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By David A. Carr, Centre For Distance-spanning Technology and Lenka Motyckova Y


Increases in Internet bandwidth have spurred a growing interest in using it to solve problems in coordinating geographically distributed project teams. Supporting these teams requires applications such as real-time video conferencing and group editing tools. Other organizations are interested in delivering entertainment, group games, and lectures. All of these applications need to be able to transmit simultaneously and e ciently to many hosts. In order to preserve network bandwidth, the routers in the Internet backbone provide a capability to send a message to many hosts without duplicating the message while it travels on the backbone. This service is called IPmulticasting. However, IP-multicasting is a best e ort service without guarantees about delivery or correctness. These services are left to the transport protocol. Therefore, it is up to the multicast transport protocol to implement the reliability. This paper surveys the two issues of reliability and routing. It begins by discussing the terms used in multicast protocols and discussing several experimental protocols. It then gives an overview of the theoretical performance limits for the various types of reliable multicast protocols. Next, it discusses current multicast routing algorithms. Finally, a survey of current and experimental multicast routing protocols is given.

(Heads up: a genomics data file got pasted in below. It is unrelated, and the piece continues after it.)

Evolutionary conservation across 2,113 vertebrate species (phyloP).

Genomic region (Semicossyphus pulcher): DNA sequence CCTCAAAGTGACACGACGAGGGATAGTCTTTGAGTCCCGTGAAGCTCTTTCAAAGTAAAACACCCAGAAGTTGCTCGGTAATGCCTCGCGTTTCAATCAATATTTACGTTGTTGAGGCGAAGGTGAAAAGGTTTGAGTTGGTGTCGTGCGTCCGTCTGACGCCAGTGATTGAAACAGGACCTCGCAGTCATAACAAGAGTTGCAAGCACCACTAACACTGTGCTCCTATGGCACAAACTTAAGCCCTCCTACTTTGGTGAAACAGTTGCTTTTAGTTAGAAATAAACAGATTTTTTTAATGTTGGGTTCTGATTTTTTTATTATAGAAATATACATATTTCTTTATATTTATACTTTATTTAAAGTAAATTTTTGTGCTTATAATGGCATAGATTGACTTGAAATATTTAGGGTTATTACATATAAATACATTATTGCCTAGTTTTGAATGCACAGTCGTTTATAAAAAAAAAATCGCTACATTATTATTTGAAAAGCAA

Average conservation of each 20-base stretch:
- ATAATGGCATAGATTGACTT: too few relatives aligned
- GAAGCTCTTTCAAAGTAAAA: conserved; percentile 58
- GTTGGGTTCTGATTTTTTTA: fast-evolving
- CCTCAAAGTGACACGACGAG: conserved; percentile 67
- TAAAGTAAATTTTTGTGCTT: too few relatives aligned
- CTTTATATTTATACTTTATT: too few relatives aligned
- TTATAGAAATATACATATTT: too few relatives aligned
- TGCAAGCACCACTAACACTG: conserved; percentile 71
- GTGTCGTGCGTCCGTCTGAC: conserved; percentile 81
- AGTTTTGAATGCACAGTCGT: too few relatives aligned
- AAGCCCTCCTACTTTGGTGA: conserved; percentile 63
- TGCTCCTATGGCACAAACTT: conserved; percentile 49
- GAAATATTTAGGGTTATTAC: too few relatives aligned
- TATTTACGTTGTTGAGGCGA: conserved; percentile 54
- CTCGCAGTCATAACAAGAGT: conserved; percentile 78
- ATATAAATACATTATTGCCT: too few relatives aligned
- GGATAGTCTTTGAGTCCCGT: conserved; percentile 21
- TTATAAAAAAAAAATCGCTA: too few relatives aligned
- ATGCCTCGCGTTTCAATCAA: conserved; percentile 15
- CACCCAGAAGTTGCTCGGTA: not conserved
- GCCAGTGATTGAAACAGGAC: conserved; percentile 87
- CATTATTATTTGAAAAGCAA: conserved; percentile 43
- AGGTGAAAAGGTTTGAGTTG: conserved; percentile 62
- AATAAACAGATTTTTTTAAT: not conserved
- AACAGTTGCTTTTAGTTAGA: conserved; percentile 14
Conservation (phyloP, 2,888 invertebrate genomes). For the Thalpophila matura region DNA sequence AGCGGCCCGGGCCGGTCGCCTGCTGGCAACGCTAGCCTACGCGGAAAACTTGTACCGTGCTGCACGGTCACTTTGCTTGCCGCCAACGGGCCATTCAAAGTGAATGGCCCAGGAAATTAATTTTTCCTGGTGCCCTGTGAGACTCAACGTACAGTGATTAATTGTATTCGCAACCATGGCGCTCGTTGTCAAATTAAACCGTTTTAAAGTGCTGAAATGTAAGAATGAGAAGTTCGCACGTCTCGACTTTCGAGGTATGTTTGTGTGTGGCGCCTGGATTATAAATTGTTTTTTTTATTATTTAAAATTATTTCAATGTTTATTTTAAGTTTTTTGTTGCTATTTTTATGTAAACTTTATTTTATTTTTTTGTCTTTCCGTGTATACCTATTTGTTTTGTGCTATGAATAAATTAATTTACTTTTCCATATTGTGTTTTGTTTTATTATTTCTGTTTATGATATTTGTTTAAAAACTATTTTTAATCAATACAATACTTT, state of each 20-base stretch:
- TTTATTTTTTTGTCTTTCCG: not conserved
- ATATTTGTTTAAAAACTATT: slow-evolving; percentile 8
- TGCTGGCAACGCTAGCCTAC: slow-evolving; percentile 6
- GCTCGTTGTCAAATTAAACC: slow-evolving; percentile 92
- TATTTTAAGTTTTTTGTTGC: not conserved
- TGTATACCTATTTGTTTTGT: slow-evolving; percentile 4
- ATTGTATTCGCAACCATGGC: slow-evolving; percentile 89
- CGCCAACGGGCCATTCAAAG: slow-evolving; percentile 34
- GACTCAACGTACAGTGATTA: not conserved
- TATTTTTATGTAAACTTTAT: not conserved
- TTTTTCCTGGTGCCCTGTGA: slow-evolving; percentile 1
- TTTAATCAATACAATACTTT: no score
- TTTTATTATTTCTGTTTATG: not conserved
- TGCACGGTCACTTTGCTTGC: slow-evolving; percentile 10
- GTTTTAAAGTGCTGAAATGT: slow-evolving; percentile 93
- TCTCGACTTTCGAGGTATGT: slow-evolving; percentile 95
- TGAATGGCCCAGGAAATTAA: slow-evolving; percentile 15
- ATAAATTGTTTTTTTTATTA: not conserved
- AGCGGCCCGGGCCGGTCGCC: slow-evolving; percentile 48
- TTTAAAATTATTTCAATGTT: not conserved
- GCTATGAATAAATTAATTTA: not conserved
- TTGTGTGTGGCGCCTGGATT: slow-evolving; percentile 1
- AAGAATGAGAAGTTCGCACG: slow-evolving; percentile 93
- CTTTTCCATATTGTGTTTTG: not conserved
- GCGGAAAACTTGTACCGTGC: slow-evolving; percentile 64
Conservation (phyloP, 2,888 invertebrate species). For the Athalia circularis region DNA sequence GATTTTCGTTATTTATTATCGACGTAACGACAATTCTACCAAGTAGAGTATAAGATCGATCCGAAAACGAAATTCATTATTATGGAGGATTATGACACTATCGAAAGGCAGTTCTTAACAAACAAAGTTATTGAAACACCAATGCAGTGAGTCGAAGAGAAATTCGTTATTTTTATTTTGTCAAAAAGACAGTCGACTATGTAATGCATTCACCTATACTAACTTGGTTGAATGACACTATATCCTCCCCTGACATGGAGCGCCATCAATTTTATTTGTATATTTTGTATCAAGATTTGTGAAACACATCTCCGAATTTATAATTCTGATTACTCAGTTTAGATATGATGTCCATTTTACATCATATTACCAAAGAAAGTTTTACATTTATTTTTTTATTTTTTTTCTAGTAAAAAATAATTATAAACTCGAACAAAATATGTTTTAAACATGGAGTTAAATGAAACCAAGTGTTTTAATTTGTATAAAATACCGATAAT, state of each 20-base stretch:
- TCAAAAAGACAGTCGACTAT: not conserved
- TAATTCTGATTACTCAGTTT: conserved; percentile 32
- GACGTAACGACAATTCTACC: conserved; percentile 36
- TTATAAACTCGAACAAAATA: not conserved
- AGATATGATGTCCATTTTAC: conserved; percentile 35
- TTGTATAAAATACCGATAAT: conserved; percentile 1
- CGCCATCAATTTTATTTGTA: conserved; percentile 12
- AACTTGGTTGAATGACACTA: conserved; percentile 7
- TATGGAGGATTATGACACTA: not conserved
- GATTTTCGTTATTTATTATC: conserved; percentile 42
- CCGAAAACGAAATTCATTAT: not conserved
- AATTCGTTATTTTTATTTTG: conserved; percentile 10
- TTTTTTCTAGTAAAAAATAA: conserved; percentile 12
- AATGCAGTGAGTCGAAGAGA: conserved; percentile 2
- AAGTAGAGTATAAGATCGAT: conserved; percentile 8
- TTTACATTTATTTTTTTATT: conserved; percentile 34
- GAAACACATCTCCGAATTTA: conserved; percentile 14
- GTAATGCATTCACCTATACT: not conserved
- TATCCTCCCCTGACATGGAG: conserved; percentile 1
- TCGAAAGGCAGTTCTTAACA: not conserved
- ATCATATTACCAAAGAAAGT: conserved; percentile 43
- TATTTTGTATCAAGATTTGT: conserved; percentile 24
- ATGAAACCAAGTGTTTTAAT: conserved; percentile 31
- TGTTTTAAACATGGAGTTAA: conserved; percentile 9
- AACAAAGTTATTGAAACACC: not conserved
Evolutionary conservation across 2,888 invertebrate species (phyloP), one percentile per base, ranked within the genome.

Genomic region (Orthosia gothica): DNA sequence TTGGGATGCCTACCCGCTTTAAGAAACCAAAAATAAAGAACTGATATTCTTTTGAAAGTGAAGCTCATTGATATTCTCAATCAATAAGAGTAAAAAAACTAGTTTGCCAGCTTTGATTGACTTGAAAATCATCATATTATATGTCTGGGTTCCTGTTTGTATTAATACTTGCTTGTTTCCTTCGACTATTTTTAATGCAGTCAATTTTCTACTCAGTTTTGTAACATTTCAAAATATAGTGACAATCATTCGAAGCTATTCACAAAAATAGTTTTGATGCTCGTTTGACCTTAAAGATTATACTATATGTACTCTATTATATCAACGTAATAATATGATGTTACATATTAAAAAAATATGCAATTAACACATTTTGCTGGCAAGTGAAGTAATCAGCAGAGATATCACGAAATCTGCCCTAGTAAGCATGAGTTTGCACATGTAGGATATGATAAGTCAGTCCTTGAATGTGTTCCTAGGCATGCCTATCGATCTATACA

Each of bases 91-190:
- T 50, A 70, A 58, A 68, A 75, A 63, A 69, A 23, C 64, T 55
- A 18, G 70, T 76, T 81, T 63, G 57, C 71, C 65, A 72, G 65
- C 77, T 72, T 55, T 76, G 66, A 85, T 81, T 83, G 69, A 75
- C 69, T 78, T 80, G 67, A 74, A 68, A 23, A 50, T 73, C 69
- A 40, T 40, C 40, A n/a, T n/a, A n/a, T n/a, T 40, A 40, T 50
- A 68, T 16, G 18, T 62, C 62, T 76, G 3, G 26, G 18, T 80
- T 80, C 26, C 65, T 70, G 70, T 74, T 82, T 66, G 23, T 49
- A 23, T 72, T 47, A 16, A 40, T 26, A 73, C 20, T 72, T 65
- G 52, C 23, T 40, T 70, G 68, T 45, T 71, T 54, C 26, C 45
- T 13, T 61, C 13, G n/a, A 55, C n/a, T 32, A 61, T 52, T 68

Year: 1998
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